Wednesday, October 24, 2012

Galerie des Modes, 12e Cahier, 3e Figure


THE DELIGHTS OF THE BOIS DE BOULOGNE.  Gown of solid-colored taffeta in a soft color, trimmed with the same material.  The suit has a yellowish ground, dotted, with white vest and breeches. (1778)

Open and low-cut petite robe, leaving the compere uncovered, topped with a parfait contentement; trim matching the stuff of the dress in ruched bands; volant slightly raised, with a head caught in bouillons; gauze kerchief, untucked to let the two "children of love" take the fresh air.

Négligée coiffure, in chien couchant, with two curls; the brush is in the coque; pouf cap of Italian gauze; solid papillon, separated with a flower garland.  A large ribbon in a bow, with two hanging points, occupies the back of the coiffure.

The other Figure represents a young man in beverlet, with coupé collar; the ground is yellowish stuff, with large black and white spots; vest with open bavaroises,* leaving the top of the jabot visible; drop-front breeches, matching the material of the vest; a cord on each thigh.

Jacquet** hat, furred on the outside, with a gold cord around it coming in the front and ending with an oval button.  Two finger curls, in the style of Clerval.

This young man holds over his arm the mantelet with flared points of his amiable company, and toys with her Chinese paper fan; on the other arm one perceives the end of a cane or a stick with a Manheim golden apple, with a hair cord ending in tassels.

Shoes à la d'Artois with large square buckles, covering the coup-de-pied entirely.

* lapels
 ** possibly relating to a backgammon-like game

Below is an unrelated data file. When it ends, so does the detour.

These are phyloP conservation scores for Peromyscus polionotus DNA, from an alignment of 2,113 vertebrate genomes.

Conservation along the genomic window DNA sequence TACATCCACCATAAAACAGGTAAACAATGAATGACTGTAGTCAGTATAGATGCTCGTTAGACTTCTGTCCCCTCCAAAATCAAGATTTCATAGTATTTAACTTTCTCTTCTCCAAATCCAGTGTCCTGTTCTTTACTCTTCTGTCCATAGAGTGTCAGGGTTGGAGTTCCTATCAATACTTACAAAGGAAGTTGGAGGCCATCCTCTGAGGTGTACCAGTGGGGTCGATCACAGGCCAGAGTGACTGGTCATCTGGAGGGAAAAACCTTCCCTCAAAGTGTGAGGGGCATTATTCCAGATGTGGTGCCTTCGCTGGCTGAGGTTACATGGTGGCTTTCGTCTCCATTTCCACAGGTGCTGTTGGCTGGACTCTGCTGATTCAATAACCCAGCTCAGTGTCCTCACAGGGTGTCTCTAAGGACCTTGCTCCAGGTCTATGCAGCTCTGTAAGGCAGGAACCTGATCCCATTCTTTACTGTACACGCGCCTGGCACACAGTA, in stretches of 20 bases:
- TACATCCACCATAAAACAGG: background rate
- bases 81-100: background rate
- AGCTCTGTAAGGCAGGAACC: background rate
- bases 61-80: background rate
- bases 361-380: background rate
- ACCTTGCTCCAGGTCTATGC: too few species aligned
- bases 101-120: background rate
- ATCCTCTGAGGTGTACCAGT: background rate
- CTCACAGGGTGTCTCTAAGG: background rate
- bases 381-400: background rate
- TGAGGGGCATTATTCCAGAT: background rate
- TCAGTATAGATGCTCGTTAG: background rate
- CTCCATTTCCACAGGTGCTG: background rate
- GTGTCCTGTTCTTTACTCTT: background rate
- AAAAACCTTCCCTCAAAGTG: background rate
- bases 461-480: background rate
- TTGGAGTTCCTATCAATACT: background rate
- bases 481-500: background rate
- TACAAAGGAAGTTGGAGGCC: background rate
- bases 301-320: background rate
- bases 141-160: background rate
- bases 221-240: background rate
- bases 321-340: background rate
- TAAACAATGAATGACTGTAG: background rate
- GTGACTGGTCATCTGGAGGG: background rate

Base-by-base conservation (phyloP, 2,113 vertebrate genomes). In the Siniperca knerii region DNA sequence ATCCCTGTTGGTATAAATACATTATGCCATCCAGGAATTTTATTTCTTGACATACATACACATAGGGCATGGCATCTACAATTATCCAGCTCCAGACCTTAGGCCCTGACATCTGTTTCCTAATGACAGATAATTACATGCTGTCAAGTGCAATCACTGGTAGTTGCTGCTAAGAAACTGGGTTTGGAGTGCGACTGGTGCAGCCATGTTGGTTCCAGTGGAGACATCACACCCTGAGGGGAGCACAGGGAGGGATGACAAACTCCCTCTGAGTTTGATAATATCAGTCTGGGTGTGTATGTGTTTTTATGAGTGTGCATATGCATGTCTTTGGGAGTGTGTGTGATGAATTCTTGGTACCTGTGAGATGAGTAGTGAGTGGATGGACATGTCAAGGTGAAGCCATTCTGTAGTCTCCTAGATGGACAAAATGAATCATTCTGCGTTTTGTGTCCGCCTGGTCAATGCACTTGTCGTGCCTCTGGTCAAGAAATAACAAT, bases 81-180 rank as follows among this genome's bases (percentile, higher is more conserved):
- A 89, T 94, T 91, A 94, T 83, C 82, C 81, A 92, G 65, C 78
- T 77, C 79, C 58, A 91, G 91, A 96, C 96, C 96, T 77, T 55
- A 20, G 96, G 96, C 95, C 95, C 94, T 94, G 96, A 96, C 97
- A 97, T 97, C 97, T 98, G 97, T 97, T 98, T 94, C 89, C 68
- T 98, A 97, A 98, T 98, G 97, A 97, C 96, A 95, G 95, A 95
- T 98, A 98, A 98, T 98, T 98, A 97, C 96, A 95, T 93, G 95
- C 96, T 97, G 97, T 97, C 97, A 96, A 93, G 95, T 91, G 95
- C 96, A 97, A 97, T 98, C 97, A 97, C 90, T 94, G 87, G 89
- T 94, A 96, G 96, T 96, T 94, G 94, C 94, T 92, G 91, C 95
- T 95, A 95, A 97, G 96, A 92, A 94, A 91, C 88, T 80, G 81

6 comments:

  1. These are so much fun! I would really like to put these on Pinterest, with a ref back to your translation (and to your Pinterest account). Is that all right with you? Do you have a preferred method/format you would like me to use, or extra info you want me to include in the pin text?

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    1. That is totally fine with me! I'd like it if you could mention that it's my translation in the pin somewhere - I wouldn't have thought it necessary but (I blush to say) one time someone reposted a post of mine on Tumblr instead of reblogging it because they thought the text was from the Met, so I suppose credit would be good.

      I actually pinned ALL of the plates from the MFA to Pinterest a while ago, and now I'm deleting the pins because I don't need them and they take up so much space ... so tedious, and of course as I go there's the worry that I'll wish I hadn't. But it is all going to be on my blog, so.

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    2. Thank you! And I'll definitely credit you for the translation. That's what makes these so incredibly useful, not to mention fascinating. And a heck of a lot of work!

      I know what you mean. I spent quite a lot of time recently trying to organize my pins. It was actually nice to clean some things out, and be able to focus on what I'm interested in.

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    3. FYI, here's the board I have set up. What do you think of the text?
      http://pinterest.com/SceneInThePast/1750-1799-georgian-galerie-des-modes-translated/

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  2. Now I'm very curious about how many women were actually exposing their breasts on a daily basis!

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    1. I know, right? So many of these fashion plates ... I honestly can't tell if it's some kind of "different standards" thing or if possibly the publishers were trying to attract multiple audiences.

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